Missing Link begins playing in U.S. theaters on Thursday evening, April 11. It is 95 minutes long and is rated PG for action/peril and some mild rude humor.

Let us know what you thought of the film in the comments section!

2019-04-07 10:04:28

Sandy Schaefer

The Head Hunter Review: Medieval Creature Feature is Low-Budget Fun

With films like ThanksKilling and the Critters: Bounty Hunter short under his belt, director Jordan Downey is firmly in his low-budget wheelhouse on The Head Hunter. A mashup of medieval fantasy and monster horror, Downey’s latest movie has screened at a handful of festivals ahead of its release, and even won some big prizes at Portugal’s Fantasporto 2019 in February. While he clearly had limited resources to draw from here, Downey is nevertheless able to deliver a mean and lean tale of revenge with a surprisingly rich sense of atmosphere. Armed with a pulpy spirit and plenty of monster gore to go around, The Head Hunter makes for enjoyably gnarly fantasy horror B-movie entertainment.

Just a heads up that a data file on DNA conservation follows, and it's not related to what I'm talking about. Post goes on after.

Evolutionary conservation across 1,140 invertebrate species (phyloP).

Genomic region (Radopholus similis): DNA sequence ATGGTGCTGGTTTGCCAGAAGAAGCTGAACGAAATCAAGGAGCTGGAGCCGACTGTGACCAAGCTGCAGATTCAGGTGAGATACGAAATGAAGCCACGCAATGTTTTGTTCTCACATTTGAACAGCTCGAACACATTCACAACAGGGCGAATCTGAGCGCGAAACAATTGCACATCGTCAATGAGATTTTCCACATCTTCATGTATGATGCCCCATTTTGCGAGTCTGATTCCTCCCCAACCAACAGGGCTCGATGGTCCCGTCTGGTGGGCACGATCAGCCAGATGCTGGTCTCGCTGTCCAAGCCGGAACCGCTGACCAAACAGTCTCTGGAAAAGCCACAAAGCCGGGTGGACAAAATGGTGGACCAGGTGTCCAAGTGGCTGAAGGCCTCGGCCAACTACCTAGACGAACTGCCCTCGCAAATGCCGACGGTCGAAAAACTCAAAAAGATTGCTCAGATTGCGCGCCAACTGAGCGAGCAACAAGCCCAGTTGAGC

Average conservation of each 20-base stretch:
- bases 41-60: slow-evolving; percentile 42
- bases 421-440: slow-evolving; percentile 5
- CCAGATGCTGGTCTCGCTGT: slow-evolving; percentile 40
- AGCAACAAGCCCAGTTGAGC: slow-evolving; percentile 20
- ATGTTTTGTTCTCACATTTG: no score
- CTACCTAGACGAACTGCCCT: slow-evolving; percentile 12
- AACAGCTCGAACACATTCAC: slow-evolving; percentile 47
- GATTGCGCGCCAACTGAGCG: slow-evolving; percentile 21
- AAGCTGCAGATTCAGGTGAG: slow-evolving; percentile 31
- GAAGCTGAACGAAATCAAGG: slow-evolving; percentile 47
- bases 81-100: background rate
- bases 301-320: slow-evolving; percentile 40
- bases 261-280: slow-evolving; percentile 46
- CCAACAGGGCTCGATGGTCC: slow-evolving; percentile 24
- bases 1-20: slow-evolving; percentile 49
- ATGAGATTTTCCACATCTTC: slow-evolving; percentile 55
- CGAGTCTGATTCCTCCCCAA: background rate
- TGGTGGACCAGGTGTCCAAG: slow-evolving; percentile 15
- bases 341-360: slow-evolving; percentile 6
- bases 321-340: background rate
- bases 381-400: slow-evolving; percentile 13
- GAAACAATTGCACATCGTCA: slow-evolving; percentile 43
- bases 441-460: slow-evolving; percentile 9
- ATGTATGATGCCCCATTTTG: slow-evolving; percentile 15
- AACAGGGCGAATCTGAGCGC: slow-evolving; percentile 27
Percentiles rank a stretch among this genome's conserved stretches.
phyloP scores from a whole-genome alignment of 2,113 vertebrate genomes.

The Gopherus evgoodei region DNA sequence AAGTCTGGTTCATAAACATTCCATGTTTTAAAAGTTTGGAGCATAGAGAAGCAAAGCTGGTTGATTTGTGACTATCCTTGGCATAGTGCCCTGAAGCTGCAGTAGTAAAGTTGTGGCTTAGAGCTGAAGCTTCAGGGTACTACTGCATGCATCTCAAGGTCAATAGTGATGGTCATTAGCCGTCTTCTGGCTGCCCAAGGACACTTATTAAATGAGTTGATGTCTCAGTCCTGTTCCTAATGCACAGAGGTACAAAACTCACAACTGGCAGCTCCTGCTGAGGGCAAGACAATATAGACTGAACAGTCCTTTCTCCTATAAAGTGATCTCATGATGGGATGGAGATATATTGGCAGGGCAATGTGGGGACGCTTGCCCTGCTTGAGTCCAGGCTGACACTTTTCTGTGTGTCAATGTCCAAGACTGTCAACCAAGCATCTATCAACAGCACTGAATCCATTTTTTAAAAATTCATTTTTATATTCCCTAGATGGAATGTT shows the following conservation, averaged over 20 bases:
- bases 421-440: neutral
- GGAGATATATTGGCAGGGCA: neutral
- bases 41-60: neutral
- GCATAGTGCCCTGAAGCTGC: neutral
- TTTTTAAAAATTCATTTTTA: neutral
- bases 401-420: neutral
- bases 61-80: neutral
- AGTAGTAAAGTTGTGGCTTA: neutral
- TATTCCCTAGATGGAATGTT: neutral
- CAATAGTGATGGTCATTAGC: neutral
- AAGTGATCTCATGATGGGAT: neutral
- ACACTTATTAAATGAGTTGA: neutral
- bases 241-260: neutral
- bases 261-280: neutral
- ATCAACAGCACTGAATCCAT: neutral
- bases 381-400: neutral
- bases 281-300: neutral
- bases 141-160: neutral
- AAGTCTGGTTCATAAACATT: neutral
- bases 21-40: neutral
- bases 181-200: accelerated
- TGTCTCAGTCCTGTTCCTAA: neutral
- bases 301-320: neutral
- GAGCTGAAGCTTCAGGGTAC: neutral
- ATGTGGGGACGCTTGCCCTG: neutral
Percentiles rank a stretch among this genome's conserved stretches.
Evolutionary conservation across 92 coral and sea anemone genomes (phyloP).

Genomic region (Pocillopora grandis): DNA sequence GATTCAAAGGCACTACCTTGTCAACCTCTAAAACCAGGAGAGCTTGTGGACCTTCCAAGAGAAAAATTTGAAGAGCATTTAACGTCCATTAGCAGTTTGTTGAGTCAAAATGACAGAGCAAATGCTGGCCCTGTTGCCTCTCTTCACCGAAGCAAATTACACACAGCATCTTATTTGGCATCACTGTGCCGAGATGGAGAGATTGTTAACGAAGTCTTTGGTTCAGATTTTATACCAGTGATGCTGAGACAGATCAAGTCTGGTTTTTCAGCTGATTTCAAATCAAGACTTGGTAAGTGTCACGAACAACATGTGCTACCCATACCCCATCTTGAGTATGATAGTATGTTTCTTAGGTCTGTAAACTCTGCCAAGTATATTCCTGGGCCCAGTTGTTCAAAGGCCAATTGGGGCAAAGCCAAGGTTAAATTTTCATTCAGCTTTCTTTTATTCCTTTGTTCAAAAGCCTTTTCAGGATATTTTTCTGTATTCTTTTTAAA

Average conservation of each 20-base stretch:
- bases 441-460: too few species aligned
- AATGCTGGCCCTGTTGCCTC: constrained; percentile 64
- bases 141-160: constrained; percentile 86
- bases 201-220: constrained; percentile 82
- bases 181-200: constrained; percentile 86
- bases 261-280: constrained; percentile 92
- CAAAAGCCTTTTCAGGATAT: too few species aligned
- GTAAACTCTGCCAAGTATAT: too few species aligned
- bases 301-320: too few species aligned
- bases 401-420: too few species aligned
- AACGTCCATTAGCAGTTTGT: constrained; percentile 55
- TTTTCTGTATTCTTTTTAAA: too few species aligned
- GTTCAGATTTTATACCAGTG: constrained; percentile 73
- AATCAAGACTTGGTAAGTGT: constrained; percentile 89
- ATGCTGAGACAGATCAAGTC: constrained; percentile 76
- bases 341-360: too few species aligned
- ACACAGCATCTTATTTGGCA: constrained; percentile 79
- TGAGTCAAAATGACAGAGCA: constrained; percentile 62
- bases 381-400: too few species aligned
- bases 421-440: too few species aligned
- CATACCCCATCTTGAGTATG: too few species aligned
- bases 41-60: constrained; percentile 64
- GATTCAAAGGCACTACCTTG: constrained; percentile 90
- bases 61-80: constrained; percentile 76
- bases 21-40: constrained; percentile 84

Christopher Rygh stars here as “Father”, a medieval monster hunter who sets out to slay the creature that murdered his daughter (Cora Kaufman) some years before. The film’s opening alone invites comparisons to something like The Revenant, with its beautifully desaturated visuals and chilling shots of seemingly endless frozen woodland. Downey and his cinematographer Kevin Stewart (who cowrote the script with Downey) make similarly heavy use of natural lighting and shadows throughout the movie to give it an unexpected amount of texture. The pair also made the smart decision to shoot The Head Hunter in comparatively remote locations in Portugal and Mammoth Lakes, California. These vast and unspoiled landscapes help to create the feeling that this story really is unfolding in an ancient setting where all manner of monsters roam the earth.